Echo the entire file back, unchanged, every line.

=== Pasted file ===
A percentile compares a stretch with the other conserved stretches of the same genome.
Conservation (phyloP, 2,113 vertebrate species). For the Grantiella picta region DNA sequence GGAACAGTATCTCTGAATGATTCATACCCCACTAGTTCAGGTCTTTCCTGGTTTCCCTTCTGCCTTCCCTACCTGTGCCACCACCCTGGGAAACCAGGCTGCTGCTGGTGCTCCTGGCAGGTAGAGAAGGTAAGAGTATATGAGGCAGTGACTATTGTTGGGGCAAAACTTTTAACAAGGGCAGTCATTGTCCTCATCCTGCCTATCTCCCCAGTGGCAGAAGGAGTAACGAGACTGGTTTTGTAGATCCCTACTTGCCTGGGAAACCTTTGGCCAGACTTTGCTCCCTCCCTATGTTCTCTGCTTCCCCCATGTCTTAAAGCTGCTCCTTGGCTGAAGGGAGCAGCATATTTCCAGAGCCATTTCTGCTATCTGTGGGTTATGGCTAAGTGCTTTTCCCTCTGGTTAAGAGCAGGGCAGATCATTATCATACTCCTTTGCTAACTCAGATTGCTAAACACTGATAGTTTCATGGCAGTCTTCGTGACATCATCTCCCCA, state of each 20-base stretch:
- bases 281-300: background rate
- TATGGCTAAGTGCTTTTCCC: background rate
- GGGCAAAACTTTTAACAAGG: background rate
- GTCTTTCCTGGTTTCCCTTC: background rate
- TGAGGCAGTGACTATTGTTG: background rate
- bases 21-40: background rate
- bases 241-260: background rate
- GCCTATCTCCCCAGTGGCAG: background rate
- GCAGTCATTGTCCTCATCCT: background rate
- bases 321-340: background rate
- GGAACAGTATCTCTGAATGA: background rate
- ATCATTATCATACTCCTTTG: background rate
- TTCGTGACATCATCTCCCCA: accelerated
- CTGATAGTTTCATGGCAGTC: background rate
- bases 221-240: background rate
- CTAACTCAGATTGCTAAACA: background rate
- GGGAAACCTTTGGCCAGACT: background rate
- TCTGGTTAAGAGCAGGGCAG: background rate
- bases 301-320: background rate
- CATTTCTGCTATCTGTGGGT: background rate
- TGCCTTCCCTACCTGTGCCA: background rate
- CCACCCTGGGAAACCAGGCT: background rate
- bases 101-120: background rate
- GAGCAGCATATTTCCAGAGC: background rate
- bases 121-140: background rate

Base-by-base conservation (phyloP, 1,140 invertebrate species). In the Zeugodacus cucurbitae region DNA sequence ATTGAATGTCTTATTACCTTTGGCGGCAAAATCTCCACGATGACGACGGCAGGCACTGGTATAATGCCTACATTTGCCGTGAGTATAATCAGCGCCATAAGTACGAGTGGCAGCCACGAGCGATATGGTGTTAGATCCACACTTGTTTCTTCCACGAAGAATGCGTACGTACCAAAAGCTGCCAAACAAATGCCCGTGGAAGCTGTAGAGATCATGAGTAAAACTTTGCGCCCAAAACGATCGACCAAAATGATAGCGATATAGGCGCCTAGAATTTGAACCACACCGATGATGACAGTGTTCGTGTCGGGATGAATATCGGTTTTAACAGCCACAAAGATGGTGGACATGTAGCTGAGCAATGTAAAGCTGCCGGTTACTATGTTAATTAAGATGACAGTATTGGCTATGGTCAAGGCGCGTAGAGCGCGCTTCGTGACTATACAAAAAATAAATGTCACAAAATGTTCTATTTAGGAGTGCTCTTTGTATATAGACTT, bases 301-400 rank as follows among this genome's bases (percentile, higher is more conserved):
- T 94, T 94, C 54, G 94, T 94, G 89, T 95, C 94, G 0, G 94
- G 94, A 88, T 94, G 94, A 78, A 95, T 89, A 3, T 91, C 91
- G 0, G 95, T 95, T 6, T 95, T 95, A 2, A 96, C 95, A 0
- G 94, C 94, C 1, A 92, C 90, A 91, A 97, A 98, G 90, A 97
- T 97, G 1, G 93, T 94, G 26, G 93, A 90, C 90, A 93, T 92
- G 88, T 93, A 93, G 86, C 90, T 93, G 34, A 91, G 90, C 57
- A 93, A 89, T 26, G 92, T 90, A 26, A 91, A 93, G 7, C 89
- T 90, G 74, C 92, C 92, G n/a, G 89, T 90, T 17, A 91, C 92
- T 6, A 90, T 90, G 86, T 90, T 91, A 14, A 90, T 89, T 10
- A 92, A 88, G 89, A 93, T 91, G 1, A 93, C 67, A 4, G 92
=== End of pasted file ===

A percentile compares a stretch with the other conserved stretches of the same genome.
Conservation (phyloP, 2,113 vertebrate species). For the Grantiella picta region DNA sequence GGAACAGTATCTCTGAATGATTCATACCCCACTAGTTCAGGTCTTTCCTGGTTTCCCTTCTGCCTTCCCTACCTGTGCCACCACCCTGGGAAACCAGGCTGCTGCTGGTGCTCCTGGCAGGTAGAGAAGGTAAGAGTATATGAGGCAGTGACTATTGTTGGGGCAAAACTTTTAACAAGGGCAGTCATTGTCCTCATCCTGCCTATCTCCCCAGTGGCAGAAGGAGTAACGAGACTGGTTTTGTAGATCCCTACTTGCCTGGGAAACCTTTGGCCAGACTTTGCTCCCTCCCTATGTTCTCTGCTTCCCCCATGTCTTAAAGCTGCTCCTTGGCTGAAGGGAGCAGCATATTTCCAGAGCCATTTCTGCTATCTGTGGGTTATGGCTAAGTGCTTTTCCCTCTGGTTAAGAGCAGGGCAGATCATTATCATACTCCTTTGCTAACTCAGATTGCTAAACACTGATAGTTTCATGGCAGTCTTCGTGACATCATCTCCCCA, state of each 20-base stretch:
- bases 281-300: background rate
- TATGGCTAAGTGCTTTTCCC: background rate
- GGGCAAAACTTTTAACAAGG: background rate
- GTCTTTCCTGGTTTCCCTTC: background rate
- TGAGGCAGTGACTATTGTTG: background rate
- bases 21-40: background rate
- bases 241-260: background rate
- GCCTATCTCCCCAGTGGCAG: background rate
- GCAGTCATTGTCCTCATCCT: background rate
- bases 321-340: background rate
- GGAACAGTATCTCTGAATGA: background rate
- ATCATTATCATACTCCTTTG: background rate
- TTCGTGACATCATCTCCCCA: accelerated
- CTGATAGTTTCATGGCAGTC: background rate
- bases 221-240: background rate
- CTAACTCAGATTGCTAAACA: background rate
- GGGAAACCTTTGGCCAGACT: background rate
- TCTGGTTAAGAGCAGGGCAG: background rate
- bases 301-320: background rate
- CATTTCTGCTATCTGTGGGT: background rate
- TGCCTTCCCTACCTGTGCCA: background rate
- CCACCCTGGGAAACCAGGCT: background rate
- bases 101-120: background rate
- GAGCAGCATATTTCCAGAGC: background rate
- bases 121-140: background rate

Base-by-base conservation (phyloP, 1,140 invertebrate species). In the Zeugodacus cucurbitae region DNA sequence ATTGAATGTCTTATTACCTTTGGCGGCAAAATCTCCACGATGACGACGGCAGGCACTGGTATAATGCCTACATTTGCCGTGAGTATAATCAGCGCCATAAGTACGAGTGGCAGCCACGAGCGATATGGTGTTAGATCCACACTTGTTTCTTCCACGAAGAATGCGTACGTACCAAAAGCTGCCAAACAAATGCCCGTGGAAGCTGTAGAGATCATGAGTAAAACTTTGCGCCCAAAACGATCGACCAAAATGATAGCGATATAGGCGCCTAGAATTTGAACCACACCGATGATGACAGTGTTCGTGTCGGGATGAATATCGGTTTTAACAGCCACAAAGATGGTGGACATGTAGCTGAGCAATGTAAAGCTGCCGGTTACTATGTTAATTAAGATGACAGTATTGGCTATGGTCAAGGCGCGTAGAGCGCGCTTCGTGACTATACAAAAAATAAATGTCACAAAATGTTCTATTTAGGAGTGCTCTTTGTATATAGACTT, bases 301-400 rank as follows among this genome's bases (percentile, higher is more conserved):
- T 94, T 94, C 54, G 94, T 94, G 89, T 95, C 94, G 0, G 94
- G 94, A 88, T 94, G 94, A 78, A 95, T 89, A 3, T 91, C 91
- G 0, G 95, T 95, T 6, T 95, T 95, A 2, A 96, C 95, A 0
- G 94, C 94, C 1, A 92, C 90, A 91, A 97, A 98, G 90, A 97
- T 97, G 1, G 93, T 94, G 26, G 93, A 90, C 90, A 93, T 92
- G 88, T 93, A 93, G 86, C 90, T 93, G 34, A 91, G 90, C 57
- A 93, A 89, T 26, G 92, T 90, A 26, A 91, A 93, G 7, C 89
- T 90, G 74, C 92, C 92, G n/a, G 89, T 90, T 17, A 91, C 92
- T 6, A 90, T 90, G 86, T 90, T 91, A 14, A 90, T 89, T 10
- A 92, A 88, G 89, A 93, T 91, G 1, A 93, C 67, A 4, G 92